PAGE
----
La Vigilia and Other Christmas Traditions

Baccalà in umido with tomato, onion and olives
Photos by New York Scugnizzo
Like many Duosiciliano Americans, my family still keeps the tradition of La Vigilia di Natale, the southern Italian ritual of eating seafood and eschewing meat on Christmas Eve. We don’t do the so-called Festa dei sette pesci, or “Feast of the Seven Fishes,” but we do eat a variety of aquatic delicacies.

Despite regular and varied claims to authenticity, I believe the “Seven Fish” custom is a recent fabrication. Though much more lavish then in the past, according to our matriarchs there were never a set number of dishes served. We simply ate what we could afford, and what was fresh and available.

Today, we normally have shrimp, calamari, clams, mussels and scungilli (whelk), which all can be prepared in a variety of ways. Capitone fritto alla napoletana (fried eel) use to be the main course, but nowadays, since the passing of my grandparents, the dish has been replaced with aragosta (lobster), ricci di mare (sea urchin), seppia (cuttlefish), or baccalà (salt cod). This year, we enjoyed baccalà in umido (stewed codfish) and mini lobster tails.

Following the fish bonanza, we had three different types of meatless panzerotti, a delicious deep-fried crescent-shaped dough filled with onions and capers; sweet ricotta; and the classic mozzarella and tomato.

Insalata di mare
Mini lobster tails
Fritto misto di mare
Spaghetti alle vongole 
White wine from Campania
Panzerotti
Having left early for Midnight Mass this year (see: Celebrating Traditional Midnight Mass at the Shrine Church of the Holy Innocents), I missed out on the usual assortment of fruit, nuts, and delicious sweets, as well as playing games with the kids (tombola and chess). I also missed our customary passeggiata through Dyker Heights, Brooklyn, to admire the festive Christmas decorations. My family has been doing this for as long as I can remember, though originally it was in East New York, Brooklyn, where my maternal grandparents and great-grandparents were from.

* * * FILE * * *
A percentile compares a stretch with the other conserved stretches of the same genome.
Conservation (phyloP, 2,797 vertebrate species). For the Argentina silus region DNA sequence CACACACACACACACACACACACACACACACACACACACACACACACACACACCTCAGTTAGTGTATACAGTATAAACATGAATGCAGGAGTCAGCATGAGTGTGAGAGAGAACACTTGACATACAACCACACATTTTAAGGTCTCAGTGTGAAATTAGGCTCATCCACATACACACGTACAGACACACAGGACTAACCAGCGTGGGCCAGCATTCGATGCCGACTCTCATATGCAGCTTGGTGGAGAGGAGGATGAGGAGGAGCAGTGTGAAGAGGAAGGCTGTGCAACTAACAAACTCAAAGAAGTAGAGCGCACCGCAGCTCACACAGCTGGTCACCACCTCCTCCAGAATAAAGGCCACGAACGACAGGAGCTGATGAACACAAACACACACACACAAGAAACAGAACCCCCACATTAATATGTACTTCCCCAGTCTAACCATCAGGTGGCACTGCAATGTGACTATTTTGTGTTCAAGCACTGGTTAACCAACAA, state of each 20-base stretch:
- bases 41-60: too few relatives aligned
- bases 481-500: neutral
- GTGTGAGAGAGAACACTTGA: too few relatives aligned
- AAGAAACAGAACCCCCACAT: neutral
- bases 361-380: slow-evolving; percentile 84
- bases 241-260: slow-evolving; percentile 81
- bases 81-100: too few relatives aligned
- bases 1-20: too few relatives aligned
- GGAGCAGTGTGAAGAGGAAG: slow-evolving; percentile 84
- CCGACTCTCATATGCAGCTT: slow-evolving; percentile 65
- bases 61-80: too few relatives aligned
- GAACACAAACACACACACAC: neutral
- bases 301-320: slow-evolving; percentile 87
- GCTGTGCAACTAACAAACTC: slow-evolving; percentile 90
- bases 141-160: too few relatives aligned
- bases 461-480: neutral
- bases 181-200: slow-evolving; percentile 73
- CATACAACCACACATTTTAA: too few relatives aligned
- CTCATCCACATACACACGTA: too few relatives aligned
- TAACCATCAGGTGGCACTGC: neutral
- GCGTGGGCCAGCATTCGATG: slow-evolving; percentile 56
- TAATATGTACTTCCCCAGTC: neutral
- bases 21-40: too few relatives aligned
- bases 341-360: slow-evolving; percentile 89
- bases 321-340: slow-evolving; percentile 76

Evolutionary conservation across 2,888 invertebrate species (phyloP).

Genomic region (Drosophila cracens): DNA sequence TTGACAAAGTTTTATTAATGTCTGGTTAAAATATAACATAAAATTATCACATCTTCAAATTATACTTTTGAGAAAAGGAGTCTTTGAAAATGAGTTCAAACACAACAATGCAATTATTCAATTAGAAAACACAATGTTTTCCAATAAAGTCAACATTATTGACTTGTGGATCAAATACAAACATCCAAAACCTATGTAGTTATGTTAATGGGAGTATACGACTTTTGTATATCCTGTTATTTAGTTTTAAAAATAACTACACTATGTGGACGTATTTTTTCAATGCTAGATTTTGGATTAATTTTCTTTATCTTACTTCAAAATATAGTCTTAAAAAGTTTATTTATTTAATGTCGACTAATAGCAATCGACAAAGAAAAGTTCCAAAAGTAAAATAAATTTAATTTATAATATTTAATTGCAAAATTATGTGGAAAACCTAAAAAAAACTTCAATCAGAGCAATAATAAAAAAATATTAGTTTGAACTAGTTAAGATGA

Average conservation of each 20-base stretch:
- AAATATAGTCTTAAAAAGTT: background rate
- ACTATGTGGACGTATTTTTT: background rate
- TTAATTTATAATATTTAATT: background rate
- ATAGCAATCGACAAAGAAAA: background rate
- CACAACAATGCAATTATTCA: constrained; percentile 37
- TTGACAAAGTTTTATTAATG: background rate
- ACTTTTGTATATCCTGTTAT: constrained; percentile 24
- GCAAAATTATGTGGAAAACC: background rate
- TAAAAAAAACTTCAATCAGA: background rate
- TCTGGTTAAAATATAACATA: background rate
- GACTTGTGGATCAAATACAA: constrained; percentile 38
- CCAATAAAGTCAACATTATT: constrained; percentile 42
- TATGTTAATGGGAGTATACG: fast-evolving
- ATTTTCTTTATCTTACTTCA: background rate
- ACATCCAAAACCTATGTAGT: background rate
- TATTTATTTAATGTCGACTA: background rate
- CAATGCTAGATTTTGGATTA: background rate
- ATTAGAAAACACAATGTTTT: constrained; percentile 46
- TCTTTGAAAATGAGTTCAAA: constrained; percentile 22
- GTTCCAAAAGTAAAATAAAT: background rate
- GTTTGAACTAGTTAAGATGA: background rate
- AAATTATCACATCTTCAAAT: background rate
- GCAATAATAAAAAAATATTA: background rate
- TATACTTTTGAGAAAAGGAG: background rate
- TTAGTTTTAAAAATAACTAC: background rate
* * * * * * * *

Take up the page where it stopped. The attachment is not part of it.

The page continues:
Christmas morning we exchanged presents and made the rounds, visiting family and friends until dinnertime. No less extravagant than the Eve, Christmas dinner was a culinary tour de force with plenty of hot and cold antipastiinsalata, baked manicotti and perfectly cooked filet mignon. The steak was a new addition. Fruit, dessert and caffè completed the meal.

Not quite finished yet, on December 26th, the second day of Christmas and St. Stephen's Day (my saintly Confirmation namesake), we celebrate with imported torrone from Avellino, a sticky nougat candy made from honey, nuts and egg whites that dates back to Roman times. I like mine with a glass of Strega or Amaro.